On October 13, 2010, an arbitration panel of the FinancialIndustry Regulatory Authority, Inc. (“FINRA”) awarded compensatory damages of $825,000 to a broker, formerly employed by respondent Affinity Investment Services, LLC (“Affinity,” “the brokerage firm,” or “the firm”), who allegedly was fired after objecting to sales practices she believed were unlawful. Ford v. Affinity Investment Services, LLC, FINRA Arbitration No. 08-02782 (Oct. 13, 2010). The broker had sought relief for, among other things, violation of the New Jersey Conscientious Employee Protection Act, N.J.S.A. §§ 34:19-1 – 34:19-8 (“NJ CEPA”).
In Ford, Affinity reportedly fired the claimant broker in 2007 after she objected to supervisors at the brokerage firm in 2005 and 2006 about annuity sales and 401(k) transactions which she believed were unlawful.
In addition to awarding sizable compensatory damages to the broker, the Ford arbitration panel ordered Affinity to expunge, as defamatory, the firm’s statement, on the broker’s Form U-5, that the broker voluntarily quit her job. Instead, the Ford panel directed, Affinity must admit, on the broker’s Uniform Termination Notice for Securities Industry Registration, that it fired the broker without cause.
Further, the Ford arbitration panel imposed financial sanctions against Affinity in the staggering sum of $100,000 for “discovery abuse.”
The New Jersey Conscientious Employee Protection Act is one of the broadest whistleblower statutes in the country. NJ CEPA prohibits employers from retaliating against workers who disclose, object to, or refuse to participate in certain actions that the workers reasonably believe are either illegal or in violation of public policy.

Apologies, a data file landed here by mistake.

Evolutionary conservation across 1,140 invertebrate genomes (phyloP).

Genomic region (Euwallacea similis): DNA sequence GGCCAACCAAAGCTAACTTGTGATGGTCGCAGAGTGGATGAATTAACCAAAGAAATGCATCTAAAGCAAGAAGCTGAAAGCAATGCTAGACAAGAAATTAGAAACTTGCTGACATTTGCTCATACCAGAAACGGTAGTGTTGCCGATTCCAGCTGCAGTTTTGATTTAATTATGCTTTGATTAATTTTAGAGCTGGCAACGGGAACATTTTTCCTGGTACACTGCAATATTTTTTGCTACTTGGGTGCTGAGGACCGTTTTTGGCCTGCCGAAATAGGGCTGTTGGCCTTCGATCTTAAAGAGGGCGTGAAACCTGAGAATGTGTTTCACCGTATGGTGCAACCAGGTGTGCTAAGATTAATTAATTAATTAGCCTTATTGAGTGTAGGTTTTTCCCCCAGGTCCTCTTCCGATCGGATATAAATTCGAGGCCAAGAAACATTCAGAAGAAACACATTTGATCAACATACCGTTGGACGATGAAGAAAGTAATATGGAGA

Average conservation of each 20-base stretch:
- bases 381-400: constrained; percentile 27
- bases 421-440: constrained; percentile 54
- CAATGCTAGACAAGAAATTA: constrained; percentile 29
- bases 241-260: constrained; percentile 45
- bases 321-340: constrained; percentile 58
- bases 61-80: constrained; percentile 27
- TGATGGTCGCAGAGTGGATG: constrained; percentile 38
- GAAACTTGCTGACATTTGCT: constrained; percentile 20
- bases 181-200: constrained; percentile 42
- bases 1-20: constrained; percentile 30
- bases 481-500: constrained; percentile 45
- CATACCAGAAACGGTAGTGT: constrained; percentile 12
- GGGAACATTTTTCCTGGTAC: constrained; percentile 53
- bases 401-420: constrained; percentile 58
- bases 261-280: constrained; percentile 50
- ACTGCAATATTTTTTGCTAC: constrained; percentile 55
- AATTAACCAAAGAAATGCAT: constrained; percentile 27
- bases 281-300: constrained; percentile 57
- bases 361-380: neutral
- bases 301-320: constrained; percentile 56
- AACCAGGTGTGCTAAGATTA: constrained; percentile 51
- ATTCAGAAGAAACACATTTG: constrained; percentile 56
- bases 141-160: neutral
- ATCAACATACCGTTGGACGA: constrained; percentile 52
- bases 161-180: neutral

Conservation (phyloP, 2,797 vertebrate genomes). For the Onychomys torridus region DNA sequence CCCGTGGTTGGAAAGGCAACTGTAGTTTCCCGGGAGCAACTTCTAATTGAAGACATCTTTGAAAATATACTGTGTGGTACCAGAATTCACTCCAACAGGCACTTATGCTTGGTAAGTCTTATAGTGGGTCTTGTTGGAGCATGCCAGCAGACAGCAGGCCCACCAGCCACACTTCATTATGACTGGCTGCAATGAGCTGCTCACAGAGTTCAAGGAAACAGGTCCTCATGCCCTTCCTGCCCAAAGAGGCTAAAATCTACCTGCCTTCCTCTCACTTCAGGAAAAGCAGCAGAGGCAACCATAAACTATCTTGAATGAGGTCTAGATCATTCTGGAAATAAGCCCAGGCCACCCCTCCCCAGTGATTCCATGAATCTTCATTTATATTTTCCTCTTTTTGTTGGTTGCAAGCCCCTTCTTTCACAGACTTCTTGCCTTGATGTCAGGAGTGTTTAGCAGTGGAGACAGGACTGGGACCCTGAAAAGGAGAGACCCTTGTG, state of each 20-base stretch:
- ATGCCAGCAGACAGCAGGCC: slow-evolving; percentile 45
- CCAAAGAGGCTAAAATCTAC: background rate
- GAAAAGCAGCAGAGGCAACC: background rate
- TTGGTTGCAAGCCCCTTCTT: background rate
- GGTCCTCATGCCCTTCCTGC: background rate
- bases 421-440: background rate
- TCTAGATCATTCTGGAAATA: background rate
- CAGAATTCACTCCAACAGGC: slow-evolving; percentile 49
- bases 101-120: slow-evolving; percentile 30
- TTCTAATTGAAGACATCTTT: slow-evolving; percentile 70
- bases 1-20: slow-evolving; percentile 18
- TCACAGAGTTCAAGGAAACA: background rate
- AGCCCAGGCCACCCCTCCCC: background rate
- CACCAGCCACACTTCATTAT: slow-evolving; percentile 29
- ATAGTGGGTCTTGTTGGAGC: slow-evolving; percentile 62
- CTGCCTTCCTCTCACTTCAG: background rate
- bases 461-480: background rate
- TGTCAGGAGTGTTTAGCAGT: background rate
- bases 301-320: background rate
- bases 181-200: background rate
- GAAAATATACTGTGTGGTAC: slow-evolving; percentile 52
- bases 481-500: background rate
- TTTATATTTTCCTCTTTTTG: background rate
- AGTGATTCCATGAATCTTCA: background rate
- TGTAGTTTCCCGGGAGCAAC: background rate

If the claimant broker in Ford were bringing her arbitration proceeding today, it’s likely that the broker would seek relief under section 922 of the recently enacted Dodd-Frank Wall Street Reform and Consumer Protection Act (the “Dodd-Frank Act” or “Dodd-Frank”), H.R. 4173. President Obama signed the Dodd-Frank Act into law on July 21, 2010.
Section 922 of the Dodd-Frank Act amends the Securities Exchange Act of 1934, 15 U.S.C. § 78a et seq., by establishing a securities whistleblower bounty program. More specifically, under section 922 of Dodd-Frank, individuals who voluntarily provide “original information” about a securities law violation which results in a successful SEC judicial or administrative action with monetary sanctions of more than $1,000,000 will be financially rewarded in an amount from 10 percent to 30 percent of the monies collected in the action or related actions. Section 922 of the Dodd-Frank Act provides larger remedies and longer limitation periods than does section 806 of the Sarbanes-Oxley Act of 2002, 18 U.S.C. § 1514A.
If you are a securities industry professional who is considering bringing an employment-related arbitration against the brokerage firm which employed or employs you, and you reside in the New York City area, call Attorney David S. Rich at (212) 209-3972.